seandr is just bitter because Dan hasn't given HIM permission to cheat on his partner (boredom and selfishness are insufficient grounds) and he's too much of a coward to leave his partner or tell them that he's no longer willing to hold up his end of the monogamous agreement he made.

In other words, he's a gutless cheating piece of shit, or will be soon.
Posted by Chase on January 18, 2011 at 9:02 PM · Report this
Roma 54
The Golden Rule applies, as it does in most situations. If you had a partner and wouldn't want someone fucking around with them behind your back (which, I presume, would be the case with most people), then don't fuck around with someone else's partner behind their back.

Posted by Roma on January 18, 2011 at 8:32 PM · Report this
BEG 53
@46 -- the math works out if you assume he was an undergraduate advisor -- some universities have those. Otherwise -- yeah.
Posted by BEG http://twitter.com/#!/browneyedgirl65 on January 18, 2011 at 8:25 PM · Report this
TheLando 52
@50, you are of course completely right, but wouldn't it bother you to be involved with someone who clearly had so little regard for the feelings of others? I think that's the real point here. Even if you wanted to come at it from the point of view of complete self-preservation, it's better not to be involved with such a piece of shit.
Posted by TheLando on January 18, 2011 at 8:19 PM · Report this
Canuck 51
Re: Seandr's comments, didn't Dan write that cheating a few times in a long (mostly) monogamous relationship was to be expected, and that the relationship could still be considered a success in that context? And didn't he also say that if someone has an opportunity to cheat, that they should at least do it in such a way that their spouse never finds out? I don't remember the CPOS label being applied in those situations. I seem to remember reading something in the archives about discreet cheating...? There was a time I would have said cheating was a deal-breaker for me, now, after reading through all the archives, I see it from the other side as well, that 20 or 30 years of complete monogamy just isn't possible for some people. The thing is, I think there are very few women who would agree to the kind of open relationship that Dan advocates, so where does that leave men? (I know these boards are the worst place to generalize about women, as the women on them are probably not representative of most.)
Posted by Canuck on January 18, 2011 at 8:13 PM · Report this
50
There are no rules for the home wrecker. He took the vows, not you, and you're not obligated to help him preserve his marriage in any way.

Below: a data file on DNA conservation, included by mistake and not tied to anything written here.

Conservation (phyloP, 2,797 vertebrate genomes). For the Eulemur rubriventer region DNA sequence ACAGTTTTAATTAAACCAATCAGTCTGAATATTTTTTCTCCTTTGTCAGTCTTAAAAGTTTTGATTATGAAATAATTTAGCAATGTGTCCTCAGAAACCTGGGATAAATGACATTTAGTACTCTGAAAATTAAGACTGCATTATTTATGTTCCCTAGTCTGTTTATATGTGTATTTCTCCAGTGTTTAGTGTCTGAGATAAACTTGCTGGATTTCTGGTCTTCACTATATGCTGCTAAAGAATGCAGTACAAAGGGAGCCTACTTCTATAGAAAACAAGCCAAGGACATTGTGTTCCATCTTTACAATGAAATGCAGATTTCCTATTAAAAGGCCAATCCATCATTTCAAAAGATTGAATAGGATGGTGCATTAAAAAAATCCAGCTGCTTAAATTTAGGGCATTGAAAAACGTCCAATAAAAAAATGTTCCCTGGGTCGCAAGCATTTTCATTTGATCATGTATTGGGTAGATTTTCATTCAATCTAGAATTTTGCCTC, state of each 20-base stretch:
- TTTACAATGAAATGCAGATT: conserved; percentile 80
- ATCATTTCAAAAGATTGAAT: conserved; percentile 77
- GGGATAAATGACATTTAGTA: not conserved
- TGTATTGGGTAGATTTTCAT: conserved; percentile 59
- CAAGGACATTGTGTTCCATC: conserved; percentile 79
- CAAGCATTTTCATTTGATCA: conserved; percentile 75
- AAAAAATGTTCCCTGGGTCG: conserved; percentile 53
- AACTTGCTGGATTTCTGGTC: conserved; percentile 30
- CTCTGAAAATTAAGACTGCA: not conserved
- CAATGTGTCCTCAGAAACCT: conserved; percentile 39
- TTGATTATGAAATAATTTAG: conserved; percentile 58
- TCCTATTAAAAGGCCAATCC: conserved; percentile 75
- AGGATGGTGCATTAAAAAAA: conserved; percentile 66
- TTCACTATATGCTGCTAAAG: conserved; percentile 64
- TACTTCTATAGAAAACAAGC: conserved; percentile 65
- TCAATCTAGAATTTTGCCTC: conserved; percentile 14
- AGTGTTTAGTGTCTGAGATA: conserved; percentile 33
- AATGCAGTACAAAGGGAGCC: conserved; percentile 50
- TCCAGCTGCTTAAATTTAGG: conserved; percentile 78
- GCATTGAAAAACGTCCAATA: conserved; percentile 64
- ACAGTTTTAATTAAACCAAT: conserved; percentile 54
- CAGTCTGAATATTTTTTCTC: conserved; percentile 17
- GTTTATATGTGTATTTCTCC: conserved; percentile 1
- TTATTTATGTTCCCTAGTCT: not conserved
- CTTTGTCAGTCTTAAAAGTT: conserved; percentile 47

Posted by Brandon J. on January 18, 2011 at 7:42 PM · Report this
49
@ Xina, #1 - I'm an example of the disabilities that Dan is talking about. When my fiance and I because involved, I was still able to do a great deal of sex, but not vaginal penetrative. So we had a good time. And I felt like there was a light at the end of the tunnel as far as finding a treatment would work.

Time has gone on. My condition has gotten worse to the point that any physical contact in the vicinity of my vulvar region is excruciatingly painful. Not only is vaginal penetration off the list, but so is pretty much everything. And knowing stuff will hurt has started making my brain pre-emptive strike by killing my libido. Although I've recently found a new doctor who's taking a whole new approach to this and seems to have seen it before, there's no telling how long I'll be with this.

Our solution has been to open up the relationship (although he's still looking for a girlfriend), especially for his side, in order for him to get some of those needs met. But if I was one of those crazy-bitch girlfriends some guys saddle themselves with, they definitely would put their foot down with "me or nothing", even if "me" was only every 3-4 months (which I feel awful about, but can't do much for). In that kind of case, the guy would totally be justified to go cheat.
Posted by curious_emma on January 18, 2011 at 7:38 PM · Report this
treacle 48
I vote with @6....
Posted by treacle on January 18, 2011 at 6:04 PM · Report this
Adam_west 47
I agree with Dan, and with almost everyone else, about the CPOS position.
I strongly disagree that if you are the bit on the side you are a POS if they are not fulfilling the criteria for cheating. They made the monogamous commitment, it is up to them to uphold it. I mean how could you even check? They could be a CPOS and a lying POS, I think those go together.

I agree that GOTS should not waste her time on this douche, and I think continuing would be slightly unethical on her part, but not very.
Posted by Adam_west on January 18, 2011 at 5:47 PM · Report this
46